1. Anderson, Sharon DNP, NNP-BC, APNG

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Since the introduction of Guthrie filter paper testing for phenylketonuria in the early 1960s, newborn screening has continued to grow. The first significant expansion took place with introduction of tandem mass spectrometry in the late 1990s and early 2000s. More recently, availability of screening methods for immunological, lysosomal storage, and peroxisomal disorders has prompted further expansion. As the cost and availability of molecular screening has become more mainstream, it is also becoming a part of newborn screening in some state programs. Changes to newborn screening are taking place so rapidly, it is challenging for providers to keep pace.


The Advisory Committee for Heritable Diseases in Newborns and Children (Committee) advises the Secretary, U.S. Department of Health and Human Services (Secretary) about newborn screening and inclusion of heritable conditions to the Recommended Uniform Screening Panel (RUSP). Although newborn screening remains state-based and varies across the country, the RUSP serves as a guide to help standardize newborn screening at the national level. The charge of the Committee is to provide recommendations to enhance, expand, and standardize newborn screening across state lines to reduce infant and childhood morbidity and mortality. To that end, the Committee reviews the available evidence on nominated conditions and weighs the risk benefit ratio of screening, including early diagnosis and availability of treatments. Based on these findings, the Committee makes recommendations to the Secretary regarding whether the condition should be screened and based on those findings, the Secretary determines whether the condition will be included in the RUSP.


As of July 2017, most states were screening for the majority (32-33) of the 34 core conditions as recommended on the RUSP including critical congenital cyanotic heart disease and severe combined immunodeficiency syndrome. Core conditions are those for which the natural history is well understood, there is a reliable screening test and available and effective treatments, and timely identification may influence reproductive decision-making. Some states also screen for an additional 26 secondary conditions. These conditions are not the primary targets of screening, but can be identified by biochemical abnormalities used to identify a core condition and for which reporting of the results may prove beneficial. Some states screen for conditions for which screening methods are available but are not included on the RUSP, in addition to the core and/or secondary conditions. Conditions that meet these criteria include glucose-6-phosphate dehydrogenase deficiency (G6PD), HIV, globoid cell leukodystrophy (Krabbe) disease, and several other lysosomal storage disorders.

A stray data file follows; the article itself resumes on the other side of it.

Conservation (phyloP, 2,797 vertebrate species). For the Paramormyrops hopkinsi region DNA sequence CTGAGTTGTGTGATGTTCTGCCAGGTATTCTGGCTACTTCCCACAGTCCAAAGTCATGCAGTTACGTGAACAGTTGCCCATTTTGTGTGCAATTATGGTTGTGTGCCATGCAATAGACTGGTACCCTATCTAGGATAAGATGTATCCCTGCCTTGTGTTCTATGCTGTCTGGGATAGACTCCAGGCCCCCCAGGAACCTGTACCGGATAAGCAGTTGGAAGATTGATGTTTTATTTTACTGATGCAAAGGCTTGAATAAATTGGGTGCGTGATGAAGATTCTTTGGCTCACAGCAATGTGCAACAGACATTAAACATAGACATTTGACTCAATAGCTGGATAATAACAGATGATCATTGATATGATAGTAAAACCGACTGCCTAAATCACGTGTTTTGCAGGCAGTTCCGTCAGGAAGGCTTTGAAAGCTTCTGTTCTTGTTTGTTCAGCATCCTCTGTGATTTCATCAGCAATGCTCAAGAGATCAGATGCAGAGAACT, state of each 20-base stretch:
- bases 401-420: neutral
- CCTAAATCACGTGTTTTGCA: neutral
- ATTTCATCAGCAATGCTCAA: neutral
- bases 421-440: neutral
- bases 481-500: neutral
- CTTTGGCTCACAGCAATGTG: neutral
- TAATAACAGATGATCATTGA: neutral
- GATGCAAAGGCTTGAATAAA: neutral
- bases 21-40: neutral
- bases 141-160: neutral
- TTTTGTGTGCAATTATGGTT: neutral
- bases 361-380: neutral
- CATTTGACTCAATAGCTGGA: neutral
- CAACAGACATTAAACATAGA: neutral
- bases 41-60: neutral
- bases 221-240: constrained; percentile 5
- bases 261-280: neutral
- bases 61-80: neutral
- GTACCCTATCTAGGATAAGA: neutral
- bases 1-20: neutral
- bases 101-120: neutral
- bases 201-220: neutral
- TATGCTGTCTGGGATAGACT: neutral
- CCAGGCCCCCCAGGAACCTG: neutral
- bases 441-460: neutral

After careful vetting, recent additions to the RUSP include two lysosomal storage disorders, glycogen storage type II (Pompe) and mucopolysaccharidosis type 1 diseases, and a peroxisomal disease, X-linked adrenoleukodystrophy. Other conditions nominated for inclusion to the RUSP without success include guanidinoacetate methyltransferase deficiency, 22q.11.2 deletion syndrome, Fabry disease, hemoglobin H, Krabbe, neonatal hyperbilirubinemia, Niemann-Pick disease, and spinal muscle atrophy. Of note, even though these conditions have been nominated for inclusion and not approved, it does not preclude a state from adding the condition to the panel or for the condition to be nominated again as the methodologies and treatment options evolve over time. For example, New York paved the way for lysosomal storage disease screening by adding Krabbe to the state newborn screening panel. As methodology became more commercially available, this prompted expansion of newborn screening for several lysosomal storage diseases in Illinois and Missouri, and other states that will soon follow suit. As diagnostic testing and treatments emerge, conditions can be nominated for inclusion more than once. For example, the initial nomination for Pompe disease in 2008 was declined. As treatment options improved and outcomes became available, subsequent nomination prompted committee review and RUSP inclusion was recommended by the Committee in 2015.


With the expansion of newborn screening from 1 to approximately 60 conditions in the last half century, the majority of which has occurred in the last 15 years, there is no doubt newborn screening is rapidly growing and screening is taking place for conditions that are not well known or well understood. There are differences between states that raise challenges for providers in referral centers or that serve neighboring states. As such, it is imperative providers remain abreast of RUSP recommendations as well as the conditions screened at the state level to provide accurate and current education to parents in the prenatal and postnatal settings, inform parents about positive and negative results of newborn screening, and understand when and to which specialist infants who screen positive need to be referred for evaluation and confirmatory testing for these rare conditions.


Recommended Resources


* Baby's First Test. Retrieved from


* NewSTEPS. Retrieved from


* U.S. Department of Health and Human Services, Advisory Committee on Heritable Disorders in Newborns and Children. Recommended Uniform Screening Panel (2016, November). Retrieved from